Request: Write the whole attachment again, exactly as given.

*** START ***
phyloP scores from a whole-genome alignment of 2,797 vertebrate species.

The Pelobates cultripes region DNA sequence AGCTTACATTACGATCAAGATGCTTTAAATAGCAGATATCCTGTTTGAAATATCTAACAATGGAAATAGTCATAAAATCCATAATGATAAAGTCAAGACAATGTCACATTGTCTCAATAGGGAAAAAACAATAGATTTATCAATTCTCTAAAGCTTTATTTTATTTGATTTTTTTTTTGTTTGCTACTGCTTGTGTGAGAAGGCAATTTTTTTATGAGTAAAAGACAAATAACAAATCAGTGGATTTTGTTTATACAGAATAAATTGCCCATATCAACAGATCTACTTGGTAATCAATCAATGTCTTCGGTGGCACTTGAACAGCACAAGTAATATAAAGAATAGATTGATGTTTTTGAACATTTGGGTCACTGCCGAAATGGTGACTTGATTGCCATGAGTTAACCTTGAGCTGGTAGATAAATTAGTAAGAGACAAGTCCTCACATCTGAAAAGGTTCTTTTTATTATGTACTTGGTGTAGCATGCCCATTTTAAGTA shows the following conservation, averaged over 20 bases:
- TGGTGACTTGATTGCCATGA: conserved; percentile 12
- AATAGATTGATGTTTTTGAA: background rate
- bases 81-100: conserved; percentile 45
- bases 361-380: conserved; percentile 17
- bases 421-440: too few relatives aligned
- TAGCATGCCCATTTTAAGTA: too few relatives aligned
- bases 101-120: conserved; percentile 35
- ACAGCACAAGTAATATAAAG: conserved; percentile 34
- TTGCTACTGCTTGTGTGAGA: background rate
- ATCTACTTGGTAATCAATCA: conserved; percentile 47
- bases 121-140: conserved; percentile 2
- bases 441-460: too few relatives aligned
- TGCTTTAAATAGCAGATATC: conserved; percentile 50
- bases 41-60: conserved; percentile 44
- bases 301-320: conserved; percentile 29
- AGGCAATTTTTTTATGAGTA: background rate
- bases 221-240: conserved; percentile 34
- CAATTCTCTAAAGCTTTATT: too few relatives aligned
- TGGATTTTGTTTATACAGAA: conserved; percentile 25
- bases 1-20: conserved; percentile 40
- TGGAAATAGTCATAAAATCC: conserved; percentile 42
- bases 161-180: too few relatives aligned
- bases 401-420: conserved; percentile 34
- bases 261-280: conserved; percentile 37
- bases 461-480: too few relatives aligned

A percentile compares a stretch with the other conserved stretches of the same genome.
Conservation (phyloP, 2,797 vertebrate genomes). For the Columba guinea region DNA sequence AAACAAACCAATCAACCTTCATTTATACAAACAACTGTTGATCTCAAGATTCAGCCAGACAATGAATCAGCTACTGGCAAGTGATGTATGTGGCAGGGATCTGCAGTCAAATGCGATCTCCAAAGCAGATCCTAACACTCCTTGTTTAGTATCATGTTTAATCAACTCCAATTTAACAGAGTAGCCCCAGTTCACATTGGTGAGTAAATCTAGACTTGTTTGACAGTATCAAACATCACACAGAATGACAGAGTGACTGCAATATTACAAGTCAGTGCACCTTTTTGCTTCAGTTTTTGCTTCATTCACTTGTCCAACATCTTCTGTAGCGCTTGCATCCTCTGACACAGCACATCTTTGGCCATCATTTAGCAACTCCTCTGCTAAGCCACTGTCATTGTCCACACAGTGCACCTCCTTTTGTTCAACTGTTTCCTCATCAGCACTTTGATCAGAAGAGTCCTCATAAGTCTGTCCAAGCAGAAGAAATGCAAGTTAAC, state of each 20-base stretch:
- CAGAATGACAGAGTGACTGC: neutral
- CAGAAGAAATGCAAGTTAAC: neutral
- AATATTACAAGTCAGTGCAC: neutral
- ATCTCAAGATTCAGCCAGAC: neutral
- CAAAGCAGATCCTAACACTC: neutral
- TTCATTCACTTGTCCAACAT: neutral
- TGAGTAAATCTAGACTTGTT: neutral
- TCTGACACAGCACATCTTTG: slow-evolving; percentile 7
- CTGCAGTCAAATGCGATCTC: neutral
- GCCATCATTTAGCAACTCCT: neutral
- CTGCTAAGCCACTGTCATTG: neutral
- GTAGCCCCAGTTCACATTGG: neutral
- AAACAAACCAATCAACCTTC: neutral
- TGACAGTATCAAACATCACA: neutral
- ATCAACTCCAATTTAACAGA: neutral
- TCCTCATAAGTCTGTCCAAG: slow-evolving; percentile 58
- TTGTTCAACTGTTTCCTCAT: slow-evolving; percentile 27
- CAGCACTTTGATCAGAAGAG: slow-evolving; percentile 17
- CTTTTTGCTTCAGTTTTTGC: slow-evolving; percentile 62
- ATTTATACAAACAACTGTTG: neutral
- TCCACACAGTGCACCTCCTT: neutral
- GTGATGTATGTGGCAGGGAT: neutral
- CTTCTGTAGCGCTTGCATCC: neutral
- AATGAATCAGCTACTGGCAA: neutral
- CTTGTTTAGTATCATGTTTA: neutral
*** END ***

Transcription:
phyloP scores from a whole-genome alignment of 2,797 vertebrate species.

The Pelobates cultripes region DNA sequence AGCTTACATTACGATCAAGATGCTTTAAATAGCAGATATCCTGTTTGAAATATCTAACAATGGAAATAGTCATAAAATCCATAATGATAAAGTCAAGACAATGTCACATTGTCTCAATAGGGAAAAAACAATAGATTTATCAATTCTCTAAAGCTTTATTTTATTTGATTTTTTTTTTGTTTGCTACTGCTTGTGTGAGAAGGCAATTTTTTTATGAGTAAAAGACAAATAACAAATCAGTGGATTTTGTTTATACAGAATAAATTGCCCATATCAACAGATCTACTTGGTAATCAATCAATGTCTTCGGTGGCACTTGAACAGCACAAGTAATATAAAGAATAGATTGATGTTTTTGAACATTTGGGTCACTGCCGAAATGGTGACTTGATTGCCATGAGTTAACCTTGAGCTGGTAGATAAATTAGTAAGAGACAAGTCCTCACATCTGAAAAGGTTCTTTTTATTATGTACTTGGTGTAGCATGCCCATTTTAAGTA shows the following conservation, averaged over 20 bases:
- TGGTGACTTGATTGCCATGA: conserved; percentile 12
- AATAGATTGATGTTTTTGAA: background rate
- bases 81-100: conserved; percentile 45
- bases 361-380: conserved; percentile 17
- bases 421-440: too few relatives aligned
- TAGCATGCCCATTTTAAGTA: too few relatives aligned
- bases 101-120: conserved; percentile 35
- ACAGCACAAGTAATATAAAG: conserved; percentile 34
- TTGCTACTGCTTGTGTGAGA: background rate
- ATCTACTTGGTAATCAATCA: conserved; percentile 47
- bases 121-140: conserved; percentile 2
- bases 441-460: too few relatives aligned
- TGCTTTAAATAGCAGATATC: conserved; percentile 50
- bases 41-60: conserved; percentile 44
- bases 301-320: conserved; percentile 29
- AGGCAATTTTTTTATGAGTA: background rate
- bases 221-240: conserved; percentile 34
- CAATTCTCTAAAGCTTTATT: too few relatives aligned
- TGGATTTTGTTTATACAGAA: conserved; percentile 25
- bases 1-20: conserved; percentile 40
- TGGAAATAGTCATAAAATCC: conserved; percentile 42
- bases 161-180: too few relatives aligned
- bases 401-420: conserved; percentile 34
- bases 261-280: conserved; percentile 37
- bases 461-480: too few relatives aligned

A percentile compares a stretch with the other conserved stretches of the same genome.
Conservation (phyloP, 2,797 vertebrate genomes). For the Columba guinea region DNA sequence AAACAAACCAATCAACCTTCATTTATACAAACAACTGTTGATCTCAAGATTCAGCCAGACAATGAATCAGCTACTGGCAAGTGATGTATGTGGCAGGGATCTGCAGTCAAATGCGATCTCCAAAGCAGATCCTAACACTCCTTGTTTAGTATCATGTTTAATCAACTCCAATTTAACAGAGTAGCCCCAGTTCACATTGGTGAGTAAATCTAGACTTGTTTGACAGTATCAAACATCACACAGAATGACAGAGTGACTGCAATATTACAAGTCAGTGCACCTTTTTGCTTCAGTTTTTGCTTCATTCACTTGTCCAACATCTTCTGTAGCGCTTGCATCCTCTGACACAGCACATCTTTGGCCATCATTTAGCAACTCCTCTGCTAAGCCACTGTCATTGTCCACACAGTGCACCTCCTTTTGTTCAACTGTTTCCTCATCAGCACTTTGATCAGAAGAGTCCTCATAAGTCTGTCCAAGCAGAAGAAATGCAAGTTAAC, state of each 20-base stretch:
- CAGAATGACAGAGTGACTGC: neutral
- CAGAAGAAATGCAAGTTAAC: neutral
- AATATTACAAGTCAGTGCAC: neutral
- ATCTCAAGATTCAGCCAGAC: neutral
- CAAAGCAGATCCTAACACTC: neutral
- TTCATTCACTTGTCCAACAT: neutral
- TGAGTAAATCTAGACTTGTT: neutral
- TCTGACACAGCACATCTTTG: slow-evolving; percentile 7
- CTGCAGTCAAATGCGATCTC: neutral
- GCCATCATTTAGCAACTCCT: neutral
- CTGCTAAGCCACTGTCATTG: neutral
- GTAGCCCCAGTTCACATTGG: neutral
- AAACAAACCAATCAACCTTC: neutral
- TGACAGTATCAAACATCACA: neutral
- ATCAACTCCAATTTAACAGA: neutral
- TCCTCATAAGTCTGTCCAAG: slow-evolving; percentile 58
- TTGTTCAACTGTTTCCTCAT: slow-evolving; percentile 27
- CAGCACTTTGATCAGAAGAG: slow-evolving; percentile 17
- CTTTTTGCTTCAGTTTTTGC: slow-evolving; percentile 62
- ATTTATACAAACAACTGTTG: neutral
- TCCACACAGTGCACCTCCTT: neutral
- GTGATGTATGTGGCAGGGAT: neutral
- CTTCTGTAGCGCTTGCATCC: neutral
- AATGAATCAGCTACTGGCAA: neutral
- CTTGTTTAGTATCATGTTTA: neutral